CYBERSPACE, 2005 (D.O.T.) - A federal judge sentenced a teenager to a year and half of prison for releasing a variant of the Blaster worm that was used to attack nearly 50,000 computers. Jeffrey Lee Parson, 19, appeared in U.S. District Court in Seattle, where he was also ordered to perform community service, pay restitution and be placed under supervision for three years following the sentence.
"If you use the Internet to harm people, it will be investigated and you will be punished," Jeff Sullivan, chief of the criminal division of the U.S. Attorney's office in Seattle, told CyberSpacers . Parson was brought in from his home in Hopkins, Minnesota. Facing U.S. District Judge Marsha Pechman, the teen pleaded guilty to creating a variant of the worm, which infected computers and targeted computers at Microsoft Corp.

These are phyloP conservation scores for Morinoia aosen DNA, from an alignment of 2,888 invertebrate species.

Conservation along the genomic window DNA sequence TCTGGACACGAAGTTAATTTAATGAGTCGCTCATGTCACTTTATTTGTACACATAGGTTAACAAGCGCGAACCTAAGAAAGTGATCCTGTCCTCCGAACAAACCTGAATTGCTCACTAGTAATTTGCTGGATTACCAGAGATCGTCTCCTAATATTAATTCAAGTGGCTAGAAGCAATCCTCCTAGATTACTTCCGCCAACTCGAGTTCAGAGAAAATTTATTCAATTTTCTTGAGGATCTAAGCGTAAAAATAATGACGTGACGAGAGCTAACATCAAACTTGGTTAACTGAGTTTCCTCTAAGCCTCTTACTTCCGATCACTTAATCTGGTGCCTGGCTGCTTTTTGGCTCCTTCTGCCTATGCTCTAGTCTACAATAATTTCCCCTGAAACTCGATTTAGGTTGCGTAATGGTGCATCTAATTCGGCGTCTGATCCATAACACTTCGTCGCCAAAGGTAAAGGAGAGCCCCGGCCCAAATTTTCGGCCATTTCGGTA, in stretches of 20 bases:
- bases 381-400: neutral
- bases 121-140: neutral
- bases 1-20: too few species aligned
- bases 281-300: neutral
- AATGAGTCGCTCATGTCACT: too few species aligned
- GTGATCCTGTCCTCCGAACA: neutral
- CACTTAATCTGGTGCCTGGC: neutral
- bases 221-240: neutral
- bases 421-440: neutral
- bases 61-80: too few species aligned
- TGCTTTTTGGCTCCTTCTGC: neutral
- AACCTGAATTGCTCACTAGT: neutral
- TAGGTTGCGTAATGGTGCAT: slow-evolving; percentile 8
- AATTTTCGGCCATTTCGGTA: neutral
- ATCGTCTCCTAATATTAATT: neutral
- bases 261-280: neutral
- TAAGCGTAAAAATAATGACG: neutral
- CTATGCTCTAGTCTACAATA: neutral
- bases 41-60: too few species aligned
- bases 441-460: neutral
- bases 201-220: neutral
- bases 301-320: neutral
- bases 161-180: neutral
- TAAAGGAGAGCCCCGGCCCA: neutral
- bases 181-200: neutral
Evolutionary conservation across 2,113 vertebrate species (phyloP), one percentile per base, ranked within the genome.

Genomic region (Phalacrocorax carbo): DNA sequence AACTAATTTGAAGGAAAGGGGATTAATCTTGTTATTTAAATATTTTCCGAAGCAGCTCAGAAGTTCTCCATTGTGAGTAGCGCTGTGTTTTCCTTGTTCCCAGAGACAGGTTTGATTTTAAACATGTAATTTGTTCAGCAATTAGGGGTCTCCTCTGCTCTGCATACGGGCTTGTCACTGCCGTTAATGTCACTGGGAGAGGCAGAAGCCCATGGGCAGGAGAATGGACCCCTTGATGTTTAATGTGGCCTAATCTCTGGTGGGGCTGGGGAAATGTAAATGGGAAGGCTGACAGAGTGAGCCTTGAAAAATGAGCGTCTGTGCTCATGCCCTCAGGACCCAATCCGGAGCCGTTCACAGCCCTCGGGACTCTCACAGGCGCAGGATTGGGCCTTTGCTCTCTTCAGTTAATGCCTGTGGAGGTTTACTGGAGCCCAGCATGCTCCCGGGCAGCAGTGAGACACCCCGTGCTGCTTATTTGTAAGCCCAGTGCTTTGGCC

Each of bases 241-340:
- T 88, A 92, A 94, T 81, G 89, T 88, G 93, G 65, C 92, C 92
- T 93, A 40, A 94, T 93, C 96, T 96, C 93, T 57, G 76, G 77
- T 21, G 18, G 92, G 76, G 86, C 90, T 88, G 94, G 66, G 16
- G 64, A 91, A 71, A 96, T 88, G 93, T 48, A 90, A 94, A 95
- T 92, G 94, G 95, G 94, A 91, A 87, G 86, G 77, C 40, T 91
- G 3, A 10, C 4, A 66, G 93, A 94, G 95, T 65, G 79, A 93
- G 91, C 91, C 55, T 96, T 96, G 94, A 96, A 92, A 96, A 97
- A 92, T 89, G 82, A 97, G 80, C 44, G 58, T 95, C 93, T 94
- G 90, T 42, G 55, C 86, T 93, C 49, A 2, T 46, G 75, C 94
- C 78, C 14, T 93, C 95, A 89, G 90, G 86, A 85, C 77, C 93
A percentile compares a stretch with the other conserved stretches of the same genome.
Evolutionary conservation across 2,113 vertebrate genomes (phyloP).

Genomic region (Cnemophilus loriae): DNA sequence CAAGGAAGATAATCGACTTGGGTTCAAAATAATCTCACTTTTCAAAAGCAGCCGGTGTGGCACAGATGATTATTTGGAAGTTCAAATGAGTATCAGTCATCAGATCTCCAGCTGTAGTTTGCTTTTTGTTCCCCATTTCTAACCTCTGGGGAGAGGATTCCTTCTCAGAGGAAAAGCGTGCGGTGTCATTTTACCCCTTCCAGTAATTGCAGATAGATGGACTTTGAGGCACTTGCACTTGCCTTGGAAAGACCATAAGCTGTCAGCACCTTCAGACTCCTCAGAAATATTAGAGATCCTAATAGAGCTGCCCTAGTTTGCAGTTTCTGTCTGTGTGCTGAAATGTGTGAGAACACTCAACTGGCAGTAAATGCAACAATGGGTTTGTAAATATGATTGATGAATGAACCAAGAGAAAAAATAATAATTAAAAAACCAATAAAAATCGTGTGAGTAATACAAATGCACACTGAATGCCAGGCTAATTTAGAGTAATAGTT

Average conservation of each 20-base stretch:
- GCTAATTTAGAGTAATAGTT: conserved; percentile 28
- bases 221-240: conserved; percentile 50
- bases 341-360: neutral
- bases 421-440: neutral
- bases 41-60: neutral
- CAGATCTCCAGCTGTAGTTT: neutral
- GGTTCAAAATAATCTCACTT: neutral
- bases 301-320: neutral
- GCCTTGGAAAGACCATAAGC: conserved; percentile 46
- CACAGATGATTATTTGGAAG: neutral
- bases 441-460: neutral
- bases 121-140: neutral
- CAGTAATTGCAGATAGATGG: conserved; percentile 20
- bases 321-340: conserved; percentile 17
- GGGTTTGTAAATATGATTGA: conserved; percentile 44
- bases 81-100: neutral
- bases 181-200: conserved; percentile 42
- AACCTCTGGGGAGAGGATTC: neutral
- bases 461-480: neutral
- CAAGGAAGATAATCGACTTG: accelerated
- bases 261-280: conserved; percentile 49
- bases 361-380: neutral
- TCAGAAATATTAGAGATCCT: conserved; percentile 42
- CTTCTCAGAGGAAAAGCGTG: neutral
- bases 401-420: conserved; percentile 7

Parson said he created his "B" or "T-kids" variant of the Blaster worm and used it to access fifty computers which he then used to launch a broader attack. Attorneys from Microsoft said that damages caused by the teen could easily amount to more than a million dollars.
Blaster and its variants are self-replicating Internet worms that bore through a security hole in Windows, Microsoft's operating system which is found on more than 90 percent of the world's personal computers.
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